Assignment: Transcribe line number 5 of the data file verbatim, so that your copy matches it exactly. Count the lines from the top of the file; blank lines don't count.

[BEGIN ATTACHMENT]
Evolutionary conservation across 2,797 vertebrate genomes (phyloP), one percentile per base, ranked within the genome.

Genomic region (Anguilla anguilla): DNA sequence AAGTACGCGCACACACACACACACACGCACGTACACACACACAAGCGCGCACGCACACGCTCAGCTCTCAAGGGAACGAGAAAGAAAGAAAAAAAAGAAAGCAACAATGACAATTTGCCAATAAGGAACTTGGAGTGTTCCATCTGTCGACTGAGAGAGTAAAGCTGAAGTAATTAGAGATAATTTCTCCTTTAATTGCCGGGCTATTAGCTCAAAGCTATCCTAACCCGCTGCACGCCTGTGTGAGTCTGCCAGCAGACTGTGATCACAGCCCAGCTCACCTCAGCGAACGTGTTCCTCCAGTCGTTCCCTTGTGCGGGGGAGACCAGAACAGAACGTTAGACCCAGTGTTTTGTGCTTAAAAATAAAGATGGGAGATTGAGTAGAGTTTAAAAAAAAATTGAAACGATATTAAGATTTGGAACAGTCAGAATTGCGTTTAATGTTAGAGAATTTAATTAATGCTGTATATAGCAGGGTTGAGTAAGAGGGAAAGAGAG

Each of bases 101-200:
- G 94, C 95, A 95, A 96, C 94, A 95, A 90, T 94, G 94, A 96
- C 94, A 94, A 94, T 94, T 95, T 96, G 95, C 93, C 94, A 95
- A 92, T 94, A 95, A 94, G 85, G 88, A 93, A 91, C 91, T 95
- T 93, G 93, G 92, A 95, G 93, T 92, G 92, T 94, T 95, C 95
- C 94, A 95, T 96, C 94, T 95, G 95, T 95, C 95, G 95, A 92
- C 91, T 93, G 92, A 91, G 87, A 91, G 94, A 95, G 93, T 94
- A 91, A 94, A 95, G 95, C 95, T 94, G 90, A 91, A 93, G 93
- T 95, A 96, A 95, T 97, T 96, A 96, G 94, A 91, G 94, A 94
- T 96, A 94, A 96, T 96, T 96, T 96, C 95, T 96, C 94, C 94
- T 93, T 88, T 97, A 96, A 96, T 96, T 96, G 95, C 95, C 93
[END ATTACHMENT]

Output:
- C 94, A 94, A 94, T 94, T 95, T 96, G 95, C 93, C 94, A 95